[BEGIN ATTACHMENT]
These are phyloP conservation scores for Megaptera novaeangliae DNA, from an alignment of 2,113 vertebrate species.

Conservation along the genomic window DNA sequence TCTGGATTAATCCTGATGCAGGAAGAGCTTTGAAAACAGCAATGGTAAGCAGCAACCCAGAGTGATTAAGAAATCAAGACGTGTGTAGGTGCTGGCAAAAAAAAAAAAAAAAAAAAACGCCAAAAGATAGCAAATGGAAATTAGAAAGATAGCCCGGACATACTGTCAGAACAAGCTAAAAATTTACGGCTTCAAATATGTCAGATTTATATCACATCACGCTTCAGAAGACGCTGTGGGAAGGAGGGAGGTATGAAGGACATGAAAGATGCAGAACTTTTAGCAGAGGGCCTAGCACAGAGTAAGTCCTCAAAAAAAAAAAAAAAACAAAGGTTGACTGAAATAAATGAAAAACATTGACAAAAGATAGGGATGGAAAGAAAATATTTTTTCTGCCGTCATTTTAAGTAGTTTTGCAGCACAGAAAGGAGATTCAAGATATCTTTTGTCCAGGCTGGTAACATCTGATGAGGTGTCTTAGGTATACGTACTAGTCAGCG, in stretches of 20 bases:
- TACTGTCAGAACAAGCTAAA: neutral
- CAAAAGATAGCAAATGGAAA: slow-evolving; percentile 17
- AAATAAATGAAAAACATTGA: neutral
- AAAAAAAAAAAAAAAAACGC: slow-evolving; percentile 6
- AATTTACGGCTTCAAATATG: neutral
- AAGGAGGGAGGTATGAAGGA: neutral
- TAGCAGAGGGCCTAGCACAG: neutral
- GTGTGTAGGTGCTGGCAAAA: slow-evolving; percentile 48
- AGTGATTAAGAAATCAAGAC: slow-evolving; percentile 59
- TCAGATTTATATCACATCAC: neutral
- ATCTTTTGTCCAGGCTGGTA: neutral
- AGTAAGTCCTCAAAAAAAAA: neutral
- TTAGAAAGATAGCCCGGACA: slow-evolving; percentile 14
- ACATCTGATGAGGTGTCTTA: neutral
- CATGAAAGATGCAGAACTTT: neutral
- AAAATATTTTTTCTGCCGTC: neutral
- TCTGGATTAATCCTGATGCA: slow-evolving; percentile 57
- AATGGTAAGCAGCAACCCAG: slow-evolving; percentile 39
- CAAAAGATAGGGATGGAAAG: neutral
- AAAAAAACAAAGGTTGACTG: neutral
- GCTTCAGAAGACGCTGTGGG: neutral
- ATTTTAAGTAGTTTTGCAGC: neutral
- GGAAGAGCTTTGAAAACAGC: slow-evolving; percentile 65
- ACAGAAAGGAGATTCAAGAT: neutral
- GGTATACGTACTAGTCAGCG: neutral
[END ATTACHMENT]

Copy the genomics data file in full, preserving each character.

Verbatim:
These are phyloP conservation scores for Megaptera novaeangliae DNA, from an alignment of 2,113 vertebrate species.

Conservation along the genomic window DNA sequence TCTGGATTAATCCTGATGCAGGAAGAGCTTTGAAAACAGCAATGGTAAGCAGCAACCCAGAGTGATTAAGAAATCAAGACGTGTGTAGGTGCTGGCAAAAAAAAAAAAAAAAAAAAACGCCAAAAGATAGCAAATGGAAATTAGAAAGATAGCCCGGACATACTGTCAGAACAAGCTAAAAATTTACGGCTTCAAATATGTCAGATTTATATCACATCACGCTTCAGAAGACGCTGTGGGAAGGAGGGAGGTATGAAGGACATGAAAGATGCAGAACTTTTAGCAGAGGGCCTAGCACAGAGTAAGTCCTCAAAAAAAAAAAAAAAACAAAGGTTGACTGAAATAAATGAAAAACATTGACAAAAGATAGGGATGGAAAGAAAATATTTTTTCTGCCGTCATTTTAAGTAGTTTTGCAGCACAGAAAGGAGATTCAAGATATCTTTTGTCCAGGCTGGTAACATCTGATGAGGTGTCTTAGGTATACGTACTAGTCAGCG, in stretches of 20 bases:
- TACTGTCAGAACAAGCTAAA: neutral
- CAAAAGATAGCAAATGGAAA: slow-evolving; percentile 17
- AAATAAATGAAAAACATTGA: neutral
- AAAAAAAAAAAAAAAAACGC: slow-evolving; percentile 6
- AATTTACGGCTTCAAATATG: neutral
- AAGGAGGGAGGTATGAAGGA: neutral
- TAGCAGAGGGCCTAGCACAG: neutral
- GTGTGTAGGTGCTGGCAAAA: slow-evolving; percentile 48
- AGTGATTAAGAAATCAAGAC: slow-evolving; percentile 59
- TCAGATTTATATCACATCAC: neutral
- ATCTTTTGTCCAGGCTGGTA: neutral
- AGTAAGTCCTCAAAAAAAAA: neutral
- TTAGAAAGATAGCCCGGACA: slow-evolving; percentile 14
- ACATCTGATGAGGTGTCTTA: neutral
- CATGAAAGATGCAGAACTTT: neutral
- AAAATATTTTTTCTGCCGTC: neutral
- TCTGGATTAATCCTGATGCA: slow-evolving; percentile 57
- AATGGTAAGCAGCAACCCAG: slow-evolving; percentile 39
- CAAAAGATAGGGATGGAAAG: neutral
- AAAAAAACAAAGGTTGACTG: neutral
- GCTTCAGAAGACGCTGTGGG: neutral
- ATTTTAAGTAGTTTTGCAGC: neutral
- GGAAGAGCTTTGAAAACAGC: slow-evolving; percentile 65
- ACAGAAAGGAGATTCAAGAT: neutral
- GGTATACGTACTAGTCAGCG: neutral